This clearly has significant translational implications for PDAC treatment. Although standard of care for PDAC remains chemotherapy, given the prevalence of KRAS-driven disease, therapeutically targeting this signaling axis is a primary goal. However, preclinical investigations targeting KRAS and/or downstream proxies reveal adaptive resistance mechanisms to this treatment strategy. Specifically, they tested the use of KRAS inhibitor ARS-1620, PI3K inhibitor and MEK inhibitor trametinib. In oncogenic KRAS–driven tumors, treatment with ARS-1620 and trametinib resulted in increased HDAC5 expression and TAM infiltration into the TME. In fact, supplementation of TGFβ1 to human and murine KRAS-driven spheroids resulted in attenuated sensitivity to ARS-1620 treatment, whereas knockdown of SMAD4 or neutralization of TGFβR resensitized cells to KRAS abrogation. Although HDAC5 inhibitors were not effective alone in KRAS-driven tumors, addition of an HDAC inhibitor to combined MEK and PI3K blockade was superior to the dual combination alone.
Finally, the detailed mechanism presented here allows for a variety of therapeutic interventions including HDAC4/5 inhibition, small-molecule inhibition of TGFβR, CCR2 blockade, or even neutralization of CCL2. All of these modalities were tested in a preclinical study using the iKPC mouse. As expected, these agents had minimal effect in the presence of oncogenic KRAS signaling. However, after extinguishing this signaling axis, mice were treated with one of these various strategies. Although all treatments attenuated tumor growth and increased mouse survival of extinction alone, the most pronounced effects were seen when targeting HDAC5 or CCR2. In fact, CCR2 inhibition has already been demonstrated to be safe and tolerable in a phase Ib trial in combination with standard-of-care chemotherapy (9).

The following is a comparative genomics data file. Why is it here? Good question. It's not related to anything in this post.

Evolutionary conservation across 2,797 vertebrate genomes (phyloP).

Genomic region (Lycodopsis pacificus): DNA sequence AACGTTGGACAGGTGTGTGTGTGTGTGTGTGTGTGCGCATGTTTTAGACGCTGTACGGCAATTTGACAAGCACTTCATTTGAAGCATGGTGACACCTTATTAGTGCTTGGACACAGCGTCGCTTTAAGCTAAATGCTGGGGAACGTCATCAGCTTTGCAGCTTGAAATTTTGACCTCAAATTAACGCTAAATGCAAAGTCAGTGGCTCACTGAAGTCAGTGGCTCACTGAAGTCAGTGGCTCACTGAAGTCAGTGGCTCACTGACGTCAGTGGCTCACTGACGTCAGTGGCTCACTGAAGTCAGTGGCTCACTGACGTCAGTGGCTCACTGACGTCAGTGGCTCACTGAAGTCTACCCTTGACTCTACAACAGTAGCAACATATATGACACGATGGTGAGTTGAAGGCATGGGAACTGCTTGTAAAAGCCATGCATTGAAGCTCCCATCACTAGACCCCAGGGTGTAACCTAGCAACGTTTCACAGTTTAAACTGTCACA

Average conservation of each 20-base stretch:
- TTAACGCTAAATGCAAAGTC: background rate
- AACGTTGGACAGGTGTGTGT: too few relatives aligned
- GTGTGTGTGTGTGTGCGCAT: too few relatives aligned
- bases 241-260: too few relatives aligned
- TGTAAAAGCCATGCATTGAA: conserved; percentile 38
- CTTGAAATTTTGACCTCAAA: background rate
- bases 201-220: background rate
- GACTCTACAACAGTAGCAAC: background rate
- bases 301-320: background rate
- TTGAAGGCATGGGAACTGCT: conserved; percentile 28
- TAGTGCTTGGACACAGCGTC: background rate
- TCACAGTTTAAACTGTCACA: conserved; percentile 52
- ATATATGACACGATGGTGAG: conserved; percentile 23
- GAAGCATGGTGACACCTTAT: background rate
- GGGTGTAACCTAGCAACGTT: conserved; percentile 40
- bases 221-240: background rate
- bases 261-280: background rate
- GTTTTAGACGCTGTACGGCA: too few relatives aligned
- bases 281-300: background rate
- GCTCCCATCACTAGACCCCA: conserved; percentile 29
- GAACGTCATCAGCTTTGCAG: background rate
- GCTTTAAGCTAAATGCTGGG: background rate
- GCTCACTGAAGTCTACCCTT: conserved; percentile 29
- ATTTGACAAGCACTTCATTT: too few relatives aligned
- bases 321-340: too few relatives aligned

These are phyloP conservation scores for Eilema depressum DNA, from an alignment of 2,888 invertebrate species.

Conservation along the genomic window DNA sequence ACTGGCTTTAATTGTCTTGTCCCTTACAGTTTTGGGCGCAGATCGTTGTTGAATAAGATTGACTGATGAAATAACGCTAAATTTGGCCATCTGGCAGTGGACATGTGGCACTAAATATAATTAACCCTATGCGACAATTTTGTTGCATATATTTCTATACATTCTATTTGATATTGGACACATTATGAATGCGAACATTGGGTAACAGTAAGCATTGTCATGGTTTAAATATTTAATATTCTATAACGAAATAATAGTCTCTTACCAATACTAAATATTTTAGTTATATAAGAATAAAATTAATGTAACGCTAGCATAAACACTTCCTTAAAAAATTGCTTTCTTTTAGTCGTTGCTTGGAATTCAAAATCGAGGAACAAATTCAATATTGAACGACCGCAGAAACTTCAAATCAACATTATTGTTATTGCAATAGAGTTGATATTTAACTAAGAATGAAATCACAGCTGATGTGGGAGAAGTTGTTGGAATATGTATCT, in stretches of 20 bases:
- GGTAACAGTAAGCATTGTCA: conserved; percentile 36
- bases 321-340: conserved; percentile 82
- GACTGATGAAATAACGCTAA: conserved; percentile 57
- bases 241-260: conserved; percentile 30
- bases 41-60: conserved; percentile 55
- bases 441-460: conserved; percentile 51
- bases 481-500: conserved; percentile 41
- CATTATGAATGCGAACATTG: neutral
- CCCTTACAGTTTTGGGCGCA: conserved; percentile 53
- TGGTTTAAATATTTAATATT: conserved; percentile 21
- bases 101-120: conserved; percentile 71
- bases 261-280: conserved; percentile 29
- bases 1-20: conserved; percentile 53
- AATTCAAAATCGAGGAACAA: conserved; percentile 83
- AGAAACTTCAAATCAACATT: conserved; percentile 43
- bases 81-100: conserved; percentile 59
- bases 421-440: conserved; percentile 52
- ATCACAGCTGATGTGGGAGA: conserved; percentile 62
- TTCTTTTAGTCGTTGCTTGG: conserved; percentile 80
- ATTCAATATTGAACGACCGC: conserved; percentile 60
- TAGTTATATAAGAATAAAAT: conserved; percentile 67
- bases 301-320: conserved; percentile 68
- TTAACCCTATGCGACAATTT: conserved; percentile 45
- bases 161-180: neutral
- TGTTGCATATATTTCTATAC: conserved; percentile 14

TAM-secreted TGFβ1 supports HDAC5-driven PDAC tumor growth in a SMAD4-dependent manner. This microenvironment-dependent mechanism of treatment resistance could serve as rationale for a novel therapeutic adjunct for a subset of cases, although it should be noted that approximately 55% of cases harbor mutant SMAD4. This important study, among others (10), lends further credence to the need not only to understand the pathobiology of PDAC itself, but also to more comprehensively understand PDAC pathobiology including TME dynamics to inform more effective, personalized treatments at the bedside.
Disclosure of Potential Conflicts of Interest
No potential conflicts of interest were disclosed.